Dairy free dishes contain no animal milk or milk products such as cheese, yogurt, butter, sour cream, etc. Because they are dairy free, they are naturally lactose and casein free. In place of dairy I often use soy, almond, coconut and hemp milk, though they are called “milks” this is because they resemble the appearance of milk, they are not from an animal and do not have lactose or casein.
Engine 2 is a diet designed by Rip Esselstyn for the primary purpose of reducing cholesterol with the added benefits of losing weight and reducing the risk of various diseases. It is designed as a 4 week long diet but can be followed for longer if desired. The diet does not allow the use of any animal products (so it is vegan) or the use of any refined products (olive oil, refined sugar, refined flour, etc). See the official Engine 2 website for more information.
Gluten is a protein found in most grains that some individuals have an allergy to. Gluten allergies range from mild sensitivity to celiac disease. There are many symptoms but the most common are stomach related. If you do not have a gluten intolerance there is no reason why you need to avoid gluten. It has recently become a bit of a fad to eat gluten free but unless you have a gluten sensitivity it is neither helping nor harming you. Something to Keep in mind when making gluten free food is that a dish is not entirely gluten free unless it is made in a gluten free facility/household. For all intents and purposes these dishes are made with gluten free ingredients, but it is up to you to make sure that the ingredients you use are also gluten free. Beware, gluten masquerades under many names and can be found not only in wheat but also in barley, bulgar, durham, farina, graham flour, kamut, matzo, rye, semolina, and spelt. It can be found in many prepackaged items so make sure to read the labels. Some of the more conspicuous every day items are couscous, beer, soy sauce, pasta, and seitan. Items that sometimes have gluten in them are sauces like ketchup, mustard, mayonnaise, pasta sauce, stocks, etc. You can get gluten free versions of all of these products just make sure to read the labels. If it doesn’t say gluten free somewhere on the container then it’s likely not gluten free.
Nightshades are fruits that are members of the Solanaceae family and some people are allergic to them. The allergy symptoms are often subtle so some people live their whole lives without knowing they are allergic to nightshades. Allergies include joint pain, migraine headaches, sleepiness, abdominal cramps and diarrhea. This website defines “Nightshade Free” as dishes that do not contain any nightshades, i.e. eggplants, goji berries, peppers (all, except peppercorns), pimentos, potatoes (except sweet potato), tomatoes, and tomatillos. Other things to be on the lookout for are sauces like ketchup, and hot sauce, and spices like cayenne, chili powder, curry powder (when it’s a blend) and paprika. Additionally some pre-made products contain nightshades, such as most vegetable stocks have some kind of potato in them.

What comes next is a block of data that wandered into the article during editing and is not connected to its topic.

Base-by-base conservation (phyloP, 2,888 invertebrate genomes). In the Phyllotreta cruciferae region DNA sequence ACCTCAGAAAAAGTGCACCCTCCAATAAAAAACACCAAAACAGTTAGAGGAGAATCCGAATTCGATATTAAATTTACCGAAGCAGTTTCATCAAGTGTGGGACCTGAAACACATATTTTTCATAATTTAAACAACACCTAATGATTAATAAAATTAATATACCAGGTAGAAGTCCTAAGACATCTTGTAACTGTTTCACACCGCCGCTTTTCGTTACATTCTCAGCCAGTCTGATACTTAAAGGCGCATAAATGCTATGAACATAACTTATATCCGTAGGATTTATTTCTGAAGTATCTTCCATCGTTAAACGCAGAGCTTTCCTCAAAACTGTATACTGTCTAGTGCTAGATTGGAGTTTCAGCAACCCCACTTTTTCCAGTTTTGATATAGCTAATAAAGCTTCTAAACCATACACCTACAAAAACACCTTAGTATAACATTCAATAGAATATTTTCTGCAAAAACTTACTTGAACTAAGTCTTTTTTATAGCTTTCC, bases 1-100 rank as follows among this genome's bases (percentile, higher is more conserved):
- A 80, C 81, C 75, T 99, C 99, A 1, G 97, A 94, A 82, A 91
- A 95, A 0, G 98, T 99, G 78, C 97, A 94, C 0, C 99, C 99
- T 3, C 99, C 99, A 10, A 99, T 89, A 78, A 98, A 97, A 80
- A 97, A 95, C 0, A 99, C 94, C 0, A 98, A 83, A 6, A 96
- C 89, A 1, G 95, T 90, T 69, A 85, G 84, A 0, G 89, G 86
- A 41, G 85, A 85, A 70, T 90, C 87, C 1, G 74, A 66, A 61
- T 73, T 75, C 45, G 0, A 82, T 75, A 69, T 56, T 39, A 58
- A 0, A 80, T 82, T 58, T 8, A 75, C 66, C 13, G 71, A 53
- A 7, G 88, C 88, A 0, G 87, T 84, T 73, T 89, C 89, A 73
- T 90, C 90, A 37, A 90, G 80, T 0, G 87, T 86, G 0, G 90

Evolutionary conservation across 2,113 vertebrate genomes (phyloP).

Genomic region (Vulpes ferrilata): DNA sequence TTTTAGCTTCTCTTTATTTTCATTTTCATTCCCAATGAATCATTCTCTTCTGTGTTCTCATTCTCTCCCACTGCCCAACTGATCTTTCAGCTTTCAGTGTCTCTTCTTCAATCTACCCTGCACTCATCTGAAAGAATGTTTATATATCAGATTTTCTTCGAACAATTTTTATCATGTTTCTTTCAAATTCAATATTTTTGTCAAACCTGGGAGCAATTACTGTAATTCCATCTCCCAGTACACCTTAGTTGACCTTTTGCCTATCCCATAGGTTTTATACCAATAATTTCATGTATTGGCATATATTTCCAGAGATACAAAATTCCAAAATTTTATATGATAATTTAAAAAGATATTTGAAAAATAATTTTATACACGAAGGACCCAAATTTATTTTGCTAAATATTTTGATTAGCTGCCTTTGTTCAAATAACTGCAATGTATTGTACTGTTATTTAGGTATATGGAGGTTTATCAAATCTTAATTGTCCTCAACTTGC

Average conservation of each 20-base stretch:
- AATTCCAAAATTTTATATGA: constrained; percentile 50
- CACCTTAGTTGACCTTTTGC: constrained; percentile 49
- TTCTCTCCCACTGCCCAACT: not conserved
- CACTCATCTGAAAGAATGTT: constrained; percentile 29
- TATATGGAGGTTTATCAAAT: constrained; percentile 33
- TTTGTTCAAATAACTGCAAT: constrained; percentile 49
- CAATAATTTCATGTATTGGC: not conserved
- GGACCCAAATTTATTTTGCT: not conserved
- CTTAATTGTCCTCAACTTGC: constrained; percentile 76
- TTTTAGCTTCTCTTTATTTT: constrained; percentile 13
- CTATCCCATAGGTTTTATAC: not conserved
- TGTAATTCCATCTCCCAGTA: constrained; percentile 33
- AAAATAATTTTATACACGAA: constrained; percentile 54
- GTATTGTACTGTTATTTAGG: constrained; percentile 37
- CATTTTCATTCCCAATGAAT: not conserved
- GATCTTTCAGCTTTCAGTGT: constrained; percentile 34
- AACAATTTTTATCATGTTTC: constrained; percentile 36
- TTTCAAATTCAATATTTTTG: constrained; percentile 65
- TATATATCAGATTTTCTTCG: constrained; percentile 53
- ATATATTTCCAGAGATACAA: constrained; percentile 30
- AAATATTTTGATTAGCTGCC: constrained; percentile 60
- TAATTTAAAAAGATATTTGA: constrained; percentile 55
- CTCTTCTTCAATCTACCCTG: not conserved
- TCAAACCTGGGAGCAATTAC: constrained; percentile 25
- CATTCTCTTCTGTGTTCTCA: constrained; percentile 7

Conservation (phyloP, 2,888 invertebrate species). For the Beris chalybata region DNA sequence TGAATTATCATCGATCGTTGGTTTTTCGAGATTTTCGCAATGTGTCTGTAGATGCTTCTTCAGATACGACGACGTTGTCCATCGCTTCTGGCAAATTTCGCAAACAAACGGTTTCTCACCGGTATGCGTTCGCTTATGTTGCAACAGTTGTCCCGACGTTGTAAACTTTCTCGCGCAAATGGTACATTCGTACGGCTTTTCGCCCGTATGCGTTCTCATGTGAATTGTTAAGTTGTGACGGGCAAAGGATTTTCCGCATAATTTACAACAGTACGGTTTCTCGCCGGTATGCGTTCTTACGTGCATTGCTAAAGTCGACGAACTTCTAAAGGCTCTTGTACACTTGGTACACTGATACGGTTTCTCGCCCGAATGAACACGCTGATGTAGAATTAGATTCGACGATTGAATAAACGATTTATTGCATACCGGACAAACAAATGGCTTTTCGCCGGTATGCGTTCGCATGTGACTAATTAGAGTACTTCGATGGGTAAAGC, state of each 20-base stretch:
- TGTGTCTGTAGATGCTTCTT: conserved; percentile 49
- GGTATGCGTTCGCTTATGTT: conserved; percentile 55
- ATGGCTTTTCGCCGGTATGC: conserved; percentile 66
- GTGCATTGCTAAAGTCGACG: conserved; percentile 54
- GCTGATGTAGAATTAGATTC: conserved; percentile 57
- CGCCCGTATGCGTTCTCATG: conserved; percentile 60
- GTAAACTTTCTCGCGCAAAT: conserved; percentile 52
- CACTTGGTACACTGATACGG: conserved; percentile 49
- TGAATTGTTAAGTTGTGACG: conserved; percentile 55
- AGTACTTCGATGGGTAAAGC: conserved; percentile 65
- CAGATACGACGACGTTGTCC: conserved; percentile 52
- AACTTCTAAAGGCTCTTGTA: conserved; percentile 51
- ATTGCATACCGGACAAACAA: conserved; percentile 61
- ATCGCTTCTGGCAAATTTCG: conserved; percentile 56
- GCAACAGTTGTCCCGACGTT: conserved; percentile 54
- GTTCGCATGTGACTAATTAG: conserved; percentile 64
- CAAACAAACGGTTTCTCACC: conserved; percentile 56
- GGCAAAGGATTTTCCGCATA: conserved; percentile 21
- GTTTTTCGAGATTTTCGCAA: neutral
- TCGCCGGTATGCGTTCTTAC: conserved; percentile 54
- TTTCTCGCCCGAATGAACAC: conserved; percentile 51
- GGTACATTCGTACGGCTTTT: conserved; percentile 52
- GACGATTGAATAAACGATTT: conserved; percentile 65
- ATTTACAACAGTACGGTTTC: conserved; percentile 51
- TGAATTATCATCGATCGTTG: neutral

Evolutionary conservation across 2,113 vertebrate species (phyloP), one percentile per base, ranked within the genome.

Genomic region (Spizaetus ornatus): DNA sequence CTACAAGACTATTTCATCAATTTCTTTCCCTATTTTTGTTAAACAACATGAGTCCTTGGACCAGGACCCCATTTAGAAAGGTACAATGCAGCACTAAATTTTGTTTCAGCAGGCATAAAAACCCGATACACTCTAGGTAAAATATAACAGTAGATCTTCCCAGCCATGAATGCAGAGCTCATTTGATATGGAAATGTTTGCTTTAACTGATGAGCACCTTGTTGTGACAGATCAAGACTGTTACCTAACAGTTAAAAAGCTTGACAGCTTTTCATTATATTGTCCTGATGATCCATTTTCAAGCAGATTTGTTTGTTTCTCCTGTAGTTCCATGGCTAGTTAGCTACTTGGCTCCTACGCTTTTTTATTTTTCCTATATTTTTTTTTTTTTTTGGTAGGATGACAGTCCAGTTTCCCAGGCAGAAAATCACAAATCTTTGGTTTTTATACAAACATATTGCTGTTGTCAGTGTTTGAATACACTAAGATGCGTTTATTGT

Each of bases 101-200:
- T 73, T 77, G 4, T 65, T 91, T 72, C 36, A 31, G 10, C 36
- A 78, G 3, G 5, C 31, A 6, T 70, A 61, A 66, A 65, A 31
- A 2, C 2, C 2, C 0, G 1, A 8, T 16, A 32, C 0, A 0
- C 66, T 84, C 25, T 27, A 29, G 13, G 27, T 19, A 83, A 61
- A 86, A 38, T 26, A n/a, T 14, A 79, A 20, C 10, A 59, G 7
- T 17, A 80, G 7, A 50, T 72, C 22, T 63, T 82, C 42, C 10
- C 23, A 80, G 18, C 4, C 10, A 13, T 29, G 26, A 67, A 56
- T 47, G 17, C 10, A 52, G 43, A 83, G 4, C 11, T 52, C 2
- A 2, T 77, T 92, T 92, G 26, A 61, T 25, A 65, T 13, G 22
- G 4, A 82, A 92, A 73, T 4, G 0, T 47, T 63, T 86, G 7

The Paleo Diet (also referred to as the Paleolithic diet, caveman diet, Stone Age diet and hunter-gatherer diet) claims that we are genetically adapted to the foods that our Paleolithic ancestors ate before the widespread use of agriculture. This diet encourages the use of lean meats, fibrous vegetables, fruit, nuts and seeds. It does not allow dairy, cereal grains, legumes, starchy vegetables, salty food, fatty meats, soft drinks and sugary sweets. See the official Paleo website for more information.
Vegan recipes do not use any animal products. This includes the obvious like meat, milk, cheese, butter, and the more obscure like honey and gelatin. Vegan recipes are ideal for those individuals who have high cholesterol because all animal products have cholesterol in them.
This website follows the Ovo-Lacto vegetarian definition which means that the recipes do contain milk, cheese and eggs but do not contain flesh from dead animals. There is some debate about whether or not vegetarianism includes eggs or not. For the purpose of this website eggs will be considered vegetarian because they are unfertilized. One additional concern for vegetarian dishes is rennet. Rennet is an enzyme extracted from a dead cows stomach in order to make many cheeses, it is NOT vegetarian. Some cheese are made with vegetarian rennet and some are made with animal rennet, it is up to you to decide which cheese to purchase. If the label says “rennet” it is definitely from a cow. If it says “vegetarian rennet”it is vegetarian. Sometime it just says “enzymes” or “microbial” these are usually animal based, but it is best to check with the manufacturer in this case. There are lots of cheese makers that produce rennet free versions of popular cheese. (For Example, Organic Valley makes a line of cheeses with Vegetarian Rennet including: Baby Swiss, sharp cheddar, mild cheddar, feta, Wisconsin raw milk Jack style cheese, pepper Jack, mozzarella, Muenster, Parmesan, and provolone). Make sure to check the back of the cheese to verify. In summary, vegetarian dishes DO contain milk, cheese and eggs; they DO NOT contain animal flesh or gelatin and it is up to you to use rennet free cheeses.
Written by Anne Beaubien